“I didn’t come from a horse racing family at all,” he said. “I was more interested in show jumping . My mother and I used to watch the likes of Eddie Macken and Boomerang on TV. Then I started an annual Cheltenham trip with some mates and I just loved the world of it. People talk about the clatter of hooves but for me it’s not just the noise of the hooves. It’s the tinkling of glasses, the shouts of joy, the howls of despair. All these noises make up a cacophony of sound united by this thrilling spectacle centering around this wonderful beast”
Looking out across the London skyline it was such a mesmeric start that you wanted to say “hang on Jimmy while we write all this down.” But there was no stopping with Nesbitt. He told of how he got increasingly committed€. How he first tasted ownership as part of one of Harry Herbert’s Highclere syndicates but, having met Nicky Henderson’s owner Brian Stewart Browne at a charity function, was persuaded to have a horse of his own. “I called him Riverside Theatre after the place in Coleraine where I had my first part,” he said. “It was the Artful Dodger. I have been playing him ever since.”
It was said with the cheeky smile which has won him numerous (comedy) awards but anyone who saw Jimmy in “Bloody Sunday” or when matching Liam Neeson every step of the way in this year’s “Stairs of Heaven” will know that there is something much deeper in Nesbitt than the Irish charmer that made Cold Feet such a comedy hit. He becomes serious when he talks of Riverside Theatre’s first race at Kempton. “The feeling beforehand, I have never known nerves like it, more than all my acting jobs together. And then the feel when he began to take off and you saw that surge of speed as he came through and won – it was a sense of elation that was incomparable, magnificent.”
The statement was so strong that it was almost shocking. In the hustle and hassle of getting these different people on camera it had been easy to miss one central and uplifting truth. They were doing it not (just) for favours, cash or fame. They were putting themselves out because they really, actually liked what was at the very heart of the game. They may have come in via TV, betting, friends or family, but the reason they were speaking to us was because racing had given them something.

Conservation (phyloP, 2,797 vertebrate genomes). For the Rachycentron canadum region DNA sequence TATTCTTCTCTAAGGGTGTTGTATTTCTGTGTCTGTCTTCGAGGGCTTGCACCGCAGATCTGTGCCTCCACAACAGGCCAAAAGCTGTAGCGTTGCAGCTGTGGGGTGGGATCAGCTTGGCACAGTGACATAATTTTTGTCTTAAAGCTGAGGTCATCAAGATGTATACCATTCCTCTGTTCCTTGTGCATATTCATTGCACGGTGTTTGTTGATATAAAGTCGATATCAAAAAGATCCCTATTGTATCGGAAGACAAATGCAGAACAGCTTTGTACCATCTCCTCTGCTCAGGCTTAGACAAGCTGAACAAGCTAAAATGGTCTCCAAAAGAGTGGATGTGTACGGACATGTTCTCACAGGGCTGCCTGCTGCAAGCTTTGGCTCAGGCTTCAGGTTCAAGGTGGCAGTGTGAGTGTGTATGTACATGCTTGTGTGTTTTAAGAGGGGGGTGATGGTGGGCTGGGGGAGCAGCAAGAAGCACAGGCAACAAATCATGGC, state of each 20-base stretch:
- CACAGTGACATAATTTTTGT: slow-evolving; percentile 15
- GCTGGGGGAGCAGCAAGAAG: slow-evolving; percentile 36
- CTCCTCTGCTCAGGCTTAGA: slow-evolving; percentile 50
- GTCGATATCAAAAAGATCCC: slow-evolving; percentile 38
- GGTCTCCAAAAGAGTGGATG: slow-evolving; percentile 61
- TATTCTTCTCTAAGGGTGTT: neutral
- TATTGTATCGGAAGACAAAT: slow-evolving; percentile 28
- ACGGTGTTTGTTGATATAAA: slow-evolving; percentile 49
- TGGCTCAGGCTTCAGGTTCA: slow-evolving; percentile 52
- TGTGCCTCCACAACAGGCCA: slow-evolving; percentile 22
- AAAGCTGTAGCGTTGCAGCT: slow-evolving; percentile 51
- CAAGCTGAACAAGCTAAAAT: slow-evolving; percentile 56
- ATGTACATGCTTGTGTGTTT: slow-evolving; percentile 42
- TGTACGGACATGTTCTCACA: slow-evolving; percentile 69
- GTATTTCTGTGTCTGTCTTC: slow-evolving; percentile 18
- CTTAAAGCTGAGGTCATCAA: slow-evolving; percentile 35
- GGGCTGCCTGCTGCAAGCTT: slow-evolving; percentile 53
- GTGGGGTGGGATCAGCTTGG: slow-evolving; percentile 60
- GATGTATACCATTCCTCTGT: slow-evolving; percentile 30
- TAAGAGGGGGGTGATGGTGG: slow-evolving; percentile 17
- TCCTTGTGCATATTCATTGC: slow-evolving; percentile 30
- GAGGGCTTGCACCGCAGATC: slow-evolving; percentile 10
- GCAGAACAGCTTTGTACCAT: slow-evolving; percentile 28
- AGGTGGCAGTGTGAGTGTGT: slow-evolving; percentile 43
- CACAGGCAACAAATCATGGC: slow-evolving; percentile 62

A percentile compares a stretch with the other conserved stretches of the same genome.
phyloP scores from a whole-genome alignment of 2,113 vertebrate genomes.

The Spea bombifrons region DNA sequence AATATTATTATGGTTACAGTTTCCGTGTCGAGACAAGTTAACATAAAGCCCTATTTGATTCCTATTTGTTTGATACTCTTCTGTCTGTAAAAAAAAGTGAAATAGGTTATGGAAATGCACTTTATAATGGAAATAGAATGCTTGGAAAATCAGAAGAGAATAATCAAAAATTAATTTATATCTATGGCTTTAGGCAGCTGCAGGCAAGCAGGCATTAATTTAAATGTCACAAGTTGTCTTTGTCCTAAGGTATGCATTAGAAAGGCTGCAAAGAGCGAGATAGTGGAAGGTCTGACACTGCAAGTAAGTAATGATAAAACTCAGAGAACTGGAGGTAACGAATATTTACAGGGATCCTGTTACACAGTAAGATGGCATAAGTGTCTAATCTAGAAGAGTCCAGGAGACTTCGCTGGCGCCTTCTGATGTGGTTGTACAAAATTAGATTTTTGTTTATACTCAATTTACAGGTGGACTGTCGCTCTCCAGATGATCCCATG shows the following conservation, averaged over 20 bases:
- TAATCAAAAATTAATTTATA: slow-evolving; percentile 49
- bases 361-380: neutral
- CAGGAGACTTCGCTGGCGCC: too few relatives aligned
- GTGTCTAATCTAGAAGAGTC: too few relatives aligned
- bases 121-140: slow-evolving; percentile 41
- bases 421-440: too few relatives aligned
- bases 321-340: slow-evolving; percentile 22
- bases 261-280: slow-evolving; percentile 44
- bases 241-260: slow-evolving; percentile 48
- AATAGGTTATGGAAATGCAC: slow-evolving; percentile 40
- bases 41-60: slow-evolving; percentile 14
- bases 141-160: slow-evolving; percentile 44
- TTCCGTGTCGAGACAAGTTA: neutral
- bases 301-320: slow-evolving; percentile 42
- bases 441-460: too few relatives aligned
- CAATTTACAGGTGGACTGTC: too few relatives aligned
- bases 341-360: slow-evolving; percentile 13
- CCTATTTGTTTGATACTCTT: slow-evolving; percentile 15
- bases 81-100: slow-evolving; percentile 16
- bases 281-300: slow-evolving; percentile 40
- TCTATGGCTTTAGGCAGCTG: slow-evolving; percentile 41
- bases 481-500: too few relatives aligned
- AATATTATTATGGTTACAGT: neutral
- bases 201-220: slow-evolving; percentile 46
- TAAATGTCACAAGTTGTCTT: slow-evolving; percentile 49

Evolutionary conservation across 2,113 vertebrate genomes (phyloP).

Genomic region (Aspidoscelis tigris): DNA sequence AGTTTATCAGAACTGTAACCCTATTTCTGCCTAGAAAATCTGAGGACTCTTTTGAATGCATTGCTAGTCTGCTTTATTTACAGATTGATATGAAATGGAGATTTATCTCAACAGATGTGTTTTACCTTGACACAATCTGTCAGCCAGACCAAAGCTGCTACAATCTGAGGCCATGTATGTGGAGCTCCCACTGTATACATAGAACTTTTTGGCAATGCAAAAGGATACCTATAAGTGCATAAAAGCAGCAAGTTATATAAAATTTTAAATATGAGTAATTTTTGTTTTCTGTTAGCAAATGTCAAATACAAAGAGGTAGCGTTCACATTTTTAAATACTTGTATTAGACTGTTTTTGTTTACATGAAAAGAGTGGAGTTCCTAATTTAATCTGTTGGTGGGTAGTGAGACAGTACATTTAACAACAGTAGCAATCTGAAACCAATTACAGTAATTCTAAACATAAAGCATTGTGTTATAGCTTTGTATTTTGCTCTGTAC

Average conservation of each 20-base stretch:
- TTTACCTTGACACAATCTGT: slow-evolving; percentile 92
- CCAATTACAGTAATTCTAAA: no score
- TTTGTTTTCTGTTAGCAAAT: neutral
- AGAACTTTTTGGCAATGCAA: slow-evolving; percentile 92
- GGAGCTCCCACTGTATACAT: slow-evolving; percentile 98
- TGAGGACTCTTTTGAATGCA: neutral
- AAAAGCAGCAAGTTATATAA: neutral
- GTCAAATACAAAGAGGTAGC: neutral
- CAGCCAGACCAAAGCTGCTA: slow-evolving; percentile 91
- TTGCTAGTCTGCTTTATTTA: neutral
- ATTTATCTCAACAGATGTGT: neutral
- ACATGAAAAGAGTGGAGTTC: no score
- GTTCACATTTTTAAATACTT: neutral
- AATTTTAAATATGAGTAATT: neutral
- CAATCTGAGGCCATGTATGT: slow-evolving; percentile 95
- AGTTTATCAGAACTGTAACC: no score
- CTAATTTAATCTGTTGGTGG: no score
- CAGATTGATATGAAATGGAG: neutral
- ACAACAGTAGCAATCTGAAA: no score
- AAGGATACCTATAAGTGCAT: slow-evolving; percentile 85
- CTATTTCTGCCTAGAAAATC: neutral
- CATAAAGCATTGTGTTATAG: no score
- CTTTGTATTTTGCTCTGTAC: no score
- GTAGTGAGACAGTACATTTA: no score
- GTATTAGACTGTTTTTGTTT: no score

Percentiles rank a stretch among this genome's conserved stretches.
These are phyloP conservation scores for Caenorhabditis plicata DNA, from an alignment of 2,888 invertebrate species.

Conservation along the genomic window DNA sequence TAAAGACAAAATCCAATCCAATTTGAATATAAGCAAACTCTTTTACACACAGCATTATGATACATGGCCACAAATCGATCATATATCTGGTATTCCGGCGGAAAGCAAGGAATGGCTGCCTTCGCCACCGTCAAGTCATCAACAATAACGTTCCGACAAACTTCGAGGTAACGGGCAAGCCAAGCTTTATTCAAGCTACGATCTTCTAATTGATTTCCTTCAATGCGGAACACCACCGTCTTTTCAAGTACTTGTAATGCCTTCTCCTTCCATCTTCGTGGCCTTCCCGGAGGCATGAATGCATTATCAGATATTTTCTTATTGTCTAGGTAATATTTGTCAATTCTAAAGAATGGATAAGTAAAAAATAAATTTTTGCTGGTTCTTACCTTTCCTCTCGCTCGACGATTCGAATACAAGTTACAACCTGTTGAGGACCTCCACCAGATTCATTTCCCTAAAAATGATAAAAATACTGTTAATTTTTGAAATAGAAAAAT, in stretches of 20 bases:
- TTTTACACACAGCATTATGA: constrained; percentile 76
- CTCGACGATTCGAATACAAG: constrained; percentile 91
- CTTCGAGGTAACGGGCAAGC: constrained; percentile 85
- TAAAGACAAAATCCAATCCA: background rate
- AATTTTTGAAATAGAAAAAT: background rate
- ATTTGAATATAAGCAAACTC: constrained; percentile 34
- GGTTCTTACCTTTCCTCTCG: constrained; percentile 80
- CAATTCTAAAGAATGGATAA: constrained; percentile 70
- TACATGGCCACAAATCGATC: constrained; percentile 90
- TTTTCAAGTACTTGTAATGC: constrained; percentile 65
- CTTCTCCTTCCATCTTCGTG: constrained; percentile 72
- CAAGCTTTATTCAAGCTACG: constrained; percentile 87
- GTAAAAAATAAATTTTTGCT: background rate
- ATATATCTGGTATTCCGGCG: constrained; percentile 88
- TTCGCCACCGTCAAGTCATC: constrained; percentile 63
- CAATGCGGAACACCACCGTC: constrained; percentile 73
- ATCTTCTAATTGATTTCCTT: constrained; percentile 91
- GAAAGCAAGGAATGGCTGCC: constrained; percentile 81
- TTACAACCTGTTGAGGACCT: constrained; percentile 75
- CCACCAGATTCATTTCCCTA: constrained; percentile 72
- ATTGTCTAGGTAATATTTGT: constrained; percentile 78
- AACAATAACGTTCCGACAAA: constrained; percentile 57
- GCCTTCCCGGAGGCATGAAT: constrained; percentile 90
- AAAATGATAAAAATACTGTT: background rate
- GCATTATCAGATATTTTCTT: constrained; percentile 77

Michael Holding’s remark about his first winner in Jamaica being better than taking ten wickets in a Test Match was not just a glib sound bite for our amusement. “You can take a wicket in a Test Match,” he had explained, “you can bowl out a great batsman and it is a tremendous thrill but you cannot stay on that high. You have to bowl the next ball, the next over. When you have a winner you stay on the high for a long, long time because you know how special it is. You know some people go years without having a winner.”
Jimmy Nesbitt does not have sporting comparisons of his own except in his boyhood dreams of playing for Manchester United. “I think that’s part of the excitement of ownership,” he explains, “to be vicariously involved with an athlete and its people. Because most of us performers originally wanted to be sportsmen, that’s the most thrilling stage of all. So I think in owning a horse you feel a sense of responsibility for* these massive strong beasts with four spindly legs. It takes so little for them to go wrong.”
“The first thing I would do,” he adds, “is to encourage people to go racing. People are turned off the idea because they think it is not for them. They don’t understand the majesty of the spectacle, the thrill of entering this vast arena filled with people with the right bonhomie all focussed on this one, sharp, exclusive event. Racing is good for the spirit; good if you win, sad if you lose, but still great. You can get as much pleasure in moaning about your losses as celebrating your victory but what I have really discovered about owning horses is how adored and cherished the animals are by the trainers and lads and everyone.”